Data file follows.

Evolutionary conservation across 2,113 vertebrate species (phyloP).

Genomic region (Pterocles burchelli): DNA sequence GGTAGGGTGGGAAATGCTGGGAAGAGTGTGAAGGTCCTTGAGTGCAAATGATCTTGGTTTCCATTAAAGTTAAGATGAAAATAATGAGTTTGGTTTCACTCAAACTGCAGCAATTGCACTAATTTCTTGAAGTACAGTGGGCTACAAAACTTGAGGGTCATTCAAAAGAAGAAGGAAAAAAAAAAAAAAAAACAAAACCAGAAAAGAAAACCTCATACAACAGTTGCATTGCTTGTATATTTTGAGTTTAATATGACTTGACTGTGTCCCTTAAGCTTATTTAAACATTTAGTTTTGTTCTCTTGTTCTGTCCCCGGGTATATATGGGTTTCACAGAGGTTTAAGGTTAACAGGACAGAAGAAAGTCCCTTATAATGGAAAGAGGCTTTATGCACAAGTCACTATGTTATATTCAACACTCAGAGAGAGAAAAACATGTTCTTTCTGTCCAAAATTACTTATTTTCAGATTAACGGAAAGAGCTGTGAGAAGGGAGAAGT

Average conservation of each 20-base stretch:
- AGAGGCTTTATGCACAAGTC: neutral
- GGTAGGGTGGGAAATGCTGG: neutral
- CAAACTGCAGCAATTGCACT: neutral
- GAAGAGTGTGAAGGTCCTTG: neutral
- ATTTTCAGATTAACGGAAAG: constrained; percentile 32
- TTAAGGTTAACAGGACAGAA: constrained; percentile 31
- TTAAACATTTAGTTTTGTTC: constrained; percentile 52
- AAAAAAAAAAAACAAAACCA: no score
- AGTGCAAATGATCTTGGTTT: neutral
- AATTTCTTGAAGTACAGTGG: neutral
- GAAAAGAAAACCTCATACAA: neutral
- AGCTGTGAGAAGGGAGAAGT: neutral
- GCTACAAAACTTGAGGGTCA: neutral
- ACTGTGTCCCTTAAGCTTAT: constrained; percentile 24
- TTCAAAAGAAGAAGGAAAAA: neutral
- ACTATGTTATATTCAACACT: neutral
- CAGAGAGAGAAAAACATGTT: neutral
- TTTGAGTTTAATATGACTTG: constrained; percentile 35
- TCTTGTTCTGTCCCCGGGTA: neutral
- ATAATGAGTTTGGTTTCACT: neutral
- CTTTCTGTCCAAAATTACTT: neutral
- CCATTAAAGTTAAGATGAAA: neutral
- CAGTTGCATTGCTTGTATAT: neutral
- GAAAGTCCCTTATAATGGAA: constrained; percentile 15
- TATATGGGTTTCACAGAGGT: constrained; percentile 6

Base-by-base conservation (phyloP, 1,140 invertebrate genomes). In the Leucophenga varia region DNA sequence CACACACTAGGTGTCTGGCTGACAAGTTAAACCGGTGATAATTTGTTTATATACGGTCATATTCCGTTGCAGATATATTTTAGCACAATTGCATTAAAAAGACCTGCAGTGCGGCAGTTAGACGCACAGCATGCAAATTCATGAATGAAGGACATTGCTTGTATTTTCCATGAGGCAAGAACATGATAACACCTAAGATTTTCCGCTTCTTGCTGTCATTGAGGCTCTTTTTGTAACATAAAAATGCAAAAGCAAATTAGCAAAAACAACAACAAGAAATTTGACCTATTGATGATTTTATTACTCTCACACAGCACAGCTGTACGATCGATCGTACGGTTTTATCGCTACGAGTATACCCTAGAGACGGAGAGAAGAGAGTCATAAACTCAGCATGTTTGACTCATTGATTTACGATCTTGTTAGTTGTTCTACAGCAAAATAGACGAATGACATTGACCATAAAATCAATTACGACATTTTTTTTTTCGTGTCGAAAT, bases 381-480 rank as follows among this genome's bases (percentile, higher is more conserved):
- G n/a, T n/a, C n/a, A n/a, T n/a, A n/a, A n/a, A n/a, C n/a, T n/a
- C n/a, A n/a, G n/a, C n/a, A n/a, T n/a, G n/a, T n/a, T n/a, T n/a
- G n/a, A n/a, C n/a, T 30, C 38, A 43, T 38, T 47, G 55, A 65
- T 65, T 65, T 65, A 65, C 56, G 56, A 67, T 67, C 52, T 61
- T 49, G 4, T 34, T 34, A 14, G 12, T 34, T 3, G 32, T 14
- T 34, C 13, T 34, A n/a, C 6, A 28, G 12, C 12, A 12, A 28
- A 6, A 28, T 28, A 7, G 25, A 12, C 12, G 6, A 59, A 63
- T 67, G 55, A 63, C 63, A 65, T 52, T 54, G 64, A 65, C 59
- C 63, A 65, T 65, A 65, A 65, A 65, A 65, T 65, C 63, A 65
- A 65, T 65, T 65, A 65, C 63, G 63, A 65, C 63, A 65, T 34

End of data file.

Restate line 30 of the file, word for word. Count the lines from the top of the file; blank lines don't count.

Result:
- G n/a, T n/a, C n/a, A n/a, T n/a, A n/a, A n/a, A n/a, C n/a, T n/a